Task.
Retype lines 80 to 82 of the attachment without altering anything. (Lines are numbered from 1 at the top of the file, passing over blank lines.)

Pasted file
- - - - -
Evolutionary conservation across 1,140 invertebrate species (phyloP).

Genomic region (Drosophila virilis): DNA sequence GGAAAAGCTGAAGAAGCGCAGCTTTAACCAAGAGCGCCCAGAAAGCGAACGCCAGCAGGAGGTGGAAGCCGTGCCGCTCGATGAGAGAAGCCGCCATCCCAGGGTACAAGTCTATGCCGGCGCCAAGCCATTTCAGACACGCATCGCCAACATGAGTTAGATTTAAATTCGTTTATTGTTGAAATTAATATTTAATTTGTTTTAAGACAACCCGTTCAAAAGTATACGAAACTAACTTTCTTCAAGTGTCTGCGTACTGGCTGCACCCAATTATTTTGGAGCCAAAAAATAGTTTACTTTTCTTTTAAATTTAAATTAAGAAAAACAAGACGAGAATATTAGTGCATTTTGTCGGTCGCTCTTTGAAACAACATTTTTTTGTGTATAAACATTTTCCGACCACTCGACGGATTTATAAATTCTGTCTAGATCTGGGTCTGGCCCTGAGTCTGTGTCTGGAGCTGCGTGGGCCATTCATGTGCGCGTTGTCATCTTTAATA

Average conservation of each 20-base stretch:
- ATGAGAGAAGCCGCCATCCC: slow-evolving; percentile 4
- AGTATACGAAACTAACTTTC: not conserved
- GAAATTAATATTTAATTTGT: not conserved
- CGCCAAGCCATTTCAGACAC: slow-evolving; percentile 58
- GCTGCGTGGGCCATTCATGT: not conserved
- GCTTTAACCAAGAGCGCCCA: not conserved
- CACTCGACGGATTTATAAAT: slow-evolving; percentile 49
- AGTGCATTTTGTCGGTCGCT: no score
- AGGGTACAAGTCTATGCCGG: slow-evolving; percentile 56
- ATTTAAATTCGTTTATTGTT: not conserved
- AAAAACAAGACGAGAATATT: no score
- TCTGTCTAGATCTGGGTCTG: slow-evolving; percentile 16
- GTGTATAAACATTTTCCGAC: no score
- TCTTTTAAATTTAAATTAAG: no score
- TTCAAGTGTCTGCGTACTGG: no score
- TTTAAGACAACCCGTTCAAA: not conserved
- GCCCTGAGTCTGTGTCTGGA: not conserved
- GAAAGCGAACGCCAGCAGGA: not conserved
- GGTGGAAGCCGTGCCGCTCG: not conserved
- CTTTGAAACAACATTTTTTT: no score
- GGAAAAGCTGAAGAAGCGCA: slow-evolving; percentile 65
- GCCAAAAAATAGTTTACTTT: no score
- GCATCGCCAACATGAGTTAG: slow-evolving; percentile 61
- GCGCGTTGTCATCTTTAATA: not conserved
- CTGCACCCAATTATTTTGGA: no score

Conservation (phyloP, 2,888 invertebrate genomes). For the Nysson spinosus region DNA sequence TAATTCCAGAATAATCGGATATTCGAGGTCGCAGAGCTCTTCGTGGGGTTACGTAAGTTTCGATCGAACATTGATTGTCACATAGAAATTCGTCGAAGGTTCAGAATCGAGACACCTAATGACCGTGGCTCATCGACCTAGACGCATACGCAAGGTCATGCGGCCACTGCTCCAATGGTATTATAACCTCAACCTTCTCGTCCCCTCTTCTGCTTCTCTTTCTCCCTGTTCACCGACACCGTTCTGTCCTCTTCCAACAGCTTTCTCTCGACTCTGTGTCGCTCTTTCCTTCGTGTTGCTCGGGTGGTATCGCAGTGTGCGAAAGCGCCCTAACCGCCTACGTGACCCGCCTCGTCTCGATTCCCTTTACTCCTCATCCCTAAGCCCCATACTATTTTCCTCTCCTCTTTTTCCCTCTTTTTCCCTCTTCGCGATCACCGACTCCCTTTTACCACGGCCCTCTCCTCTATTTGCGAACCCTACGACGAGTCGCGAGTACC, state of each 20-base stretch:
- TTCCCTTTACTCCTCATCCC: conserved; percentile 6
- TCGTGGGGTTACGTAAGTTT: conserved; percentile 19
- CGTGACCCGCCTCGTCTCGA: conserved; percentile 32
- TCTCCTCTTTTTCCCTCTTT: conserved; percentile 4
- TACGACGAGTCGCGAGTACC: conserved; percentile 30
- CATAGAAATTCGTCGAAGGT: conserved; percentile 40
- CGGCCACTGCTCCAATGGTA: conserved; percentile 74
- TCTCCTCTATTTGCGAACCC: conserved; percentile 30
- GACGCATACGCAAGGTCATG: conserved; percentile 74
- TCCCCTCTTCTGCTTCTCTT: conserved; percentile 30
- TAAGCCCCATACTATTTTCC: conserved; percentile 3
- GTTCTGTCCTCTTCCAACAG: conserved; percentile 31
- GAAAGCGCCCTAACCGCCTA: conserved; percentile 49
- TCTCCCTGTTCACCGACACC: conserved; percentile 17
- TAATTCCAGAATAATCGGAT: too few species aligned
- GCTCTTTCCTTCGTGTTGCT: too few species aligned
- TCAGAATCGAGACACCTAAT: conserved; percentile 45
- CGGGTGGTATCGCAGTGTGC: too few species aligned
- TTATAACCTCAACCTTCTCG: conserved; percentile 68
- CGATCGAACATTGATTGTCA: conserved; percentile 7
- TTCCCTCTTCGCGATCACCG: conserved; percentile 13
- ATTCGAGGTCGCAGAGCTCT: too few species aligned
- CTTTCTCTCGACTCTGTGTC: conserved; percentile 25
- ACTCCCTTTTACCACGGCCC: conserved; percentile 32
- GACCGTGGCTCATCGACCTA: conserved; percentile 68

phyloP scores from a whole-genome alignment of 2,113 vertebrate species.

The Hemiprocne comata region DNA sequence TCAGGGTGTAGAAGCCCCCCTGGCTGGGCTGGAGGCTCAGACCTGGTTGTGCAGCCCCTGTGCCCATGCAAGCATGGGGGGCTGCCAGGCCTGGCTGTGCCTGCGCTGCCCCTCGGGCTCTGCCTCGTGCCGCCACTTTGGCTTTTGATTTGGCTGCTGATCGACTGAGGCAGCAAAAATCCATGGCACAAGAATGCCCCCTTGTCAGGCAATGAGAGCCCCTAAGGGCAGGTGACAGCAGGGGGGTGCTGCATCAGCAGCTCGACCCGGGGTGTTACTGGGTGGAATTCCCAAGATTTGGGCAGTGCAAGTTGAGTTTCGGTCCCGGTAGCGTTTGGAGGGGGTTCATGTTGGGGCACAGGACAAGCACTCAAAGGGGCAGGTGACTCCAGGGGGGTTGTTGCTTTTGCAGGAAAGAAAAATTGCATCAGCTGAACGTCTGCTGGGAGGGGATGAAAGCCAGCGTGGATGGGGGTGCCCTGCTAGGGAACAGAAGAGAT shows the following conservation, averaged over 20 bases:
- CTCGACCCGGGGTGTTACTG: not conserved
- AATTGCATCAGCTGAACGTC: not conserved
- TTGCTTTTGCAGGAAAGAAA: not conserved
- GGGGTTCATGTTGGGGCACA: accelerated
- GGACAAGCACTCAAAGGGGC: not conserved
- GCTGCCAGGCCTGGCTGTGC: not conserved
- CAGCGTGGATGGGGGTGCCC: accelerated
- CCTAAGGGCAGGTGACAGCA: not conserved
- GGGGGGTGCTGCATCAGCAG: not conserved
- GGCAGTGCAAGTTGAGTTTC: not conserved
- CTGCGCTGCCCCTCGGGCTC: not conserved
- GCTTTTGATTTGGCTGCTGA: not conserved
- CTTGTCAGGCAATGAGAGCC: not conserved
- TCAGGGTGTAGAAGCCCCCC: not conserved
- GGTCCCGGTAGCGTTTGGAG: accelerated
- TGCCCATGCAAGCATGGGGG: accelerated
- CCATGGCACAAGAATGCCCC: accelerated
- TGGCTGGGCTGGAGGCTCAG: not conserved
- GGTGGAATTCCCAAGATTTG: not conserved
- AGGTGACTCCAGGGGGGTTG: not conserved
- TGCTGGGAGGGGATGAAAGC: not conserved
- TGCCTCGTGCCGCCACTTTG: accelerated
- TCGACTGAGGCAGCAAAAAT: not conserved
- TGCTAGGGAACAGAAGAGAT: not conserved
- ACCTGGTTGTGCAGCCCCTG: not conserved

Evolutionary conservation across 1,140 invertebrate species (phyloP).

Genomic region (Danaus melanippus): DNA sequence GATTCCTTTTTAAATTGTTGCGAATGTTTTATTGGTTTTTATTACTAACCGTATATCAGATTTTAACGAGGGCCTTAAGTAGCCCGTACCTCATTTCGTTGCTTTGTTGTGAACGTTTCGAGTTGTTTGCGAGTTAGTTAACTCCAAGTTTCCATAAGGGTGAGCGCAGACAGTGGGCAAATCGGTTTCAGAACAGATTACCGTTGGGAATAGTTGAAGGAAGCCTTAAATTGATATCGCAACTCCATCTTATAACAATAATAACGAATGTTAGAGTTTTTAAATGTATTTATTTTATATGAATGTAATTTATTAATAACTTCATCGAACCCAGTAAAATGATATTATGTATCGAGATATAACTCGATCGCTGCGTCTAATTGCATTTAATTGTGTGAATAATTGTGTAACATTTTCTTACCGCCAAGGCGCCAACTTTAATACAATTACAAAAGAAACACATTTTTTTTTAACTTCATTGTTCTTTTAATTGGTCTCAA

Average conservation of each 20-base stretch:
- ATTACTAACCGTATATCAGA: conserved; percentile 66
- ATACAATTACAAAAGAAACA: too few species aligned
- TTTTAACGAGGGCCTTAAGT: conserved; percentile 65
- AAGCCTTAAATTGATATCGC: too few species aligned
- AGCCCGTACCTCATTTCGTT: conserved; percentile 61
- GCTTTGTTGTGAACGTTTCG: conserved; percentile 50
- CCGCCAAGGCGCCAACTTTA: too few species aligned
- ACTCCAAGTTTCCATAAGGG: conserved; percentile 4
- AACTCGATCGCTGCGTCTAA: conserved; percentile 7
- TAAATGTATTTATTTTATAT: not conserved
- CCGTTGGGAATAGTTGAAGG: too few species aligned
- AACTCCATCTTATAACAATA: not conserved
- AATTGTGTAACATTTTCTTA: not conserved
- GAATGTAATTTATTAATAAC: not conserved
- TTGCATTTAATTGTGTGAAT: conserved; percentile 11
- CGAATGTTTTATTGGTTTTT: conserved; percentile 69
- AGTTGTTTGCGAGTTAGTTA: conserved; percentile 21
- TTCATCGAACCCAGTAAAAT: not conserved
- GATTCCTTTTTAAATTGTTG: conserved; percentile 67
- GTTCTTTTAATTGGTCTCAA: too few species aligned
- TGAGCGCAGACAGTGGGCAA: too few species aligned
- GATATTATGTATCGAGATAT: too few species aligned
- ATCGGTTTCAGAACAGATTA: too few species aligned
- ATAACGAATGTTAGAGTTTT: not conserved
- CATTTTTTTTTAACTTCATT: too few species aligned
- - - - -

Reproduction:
- TGCTAGGGAACAGAAGAGAT: not conserved
- ACCTGGTTGTGCAGCCCCTG: not conserved

Evolutionary conservation across 1,140 invertebrate species (phyloP).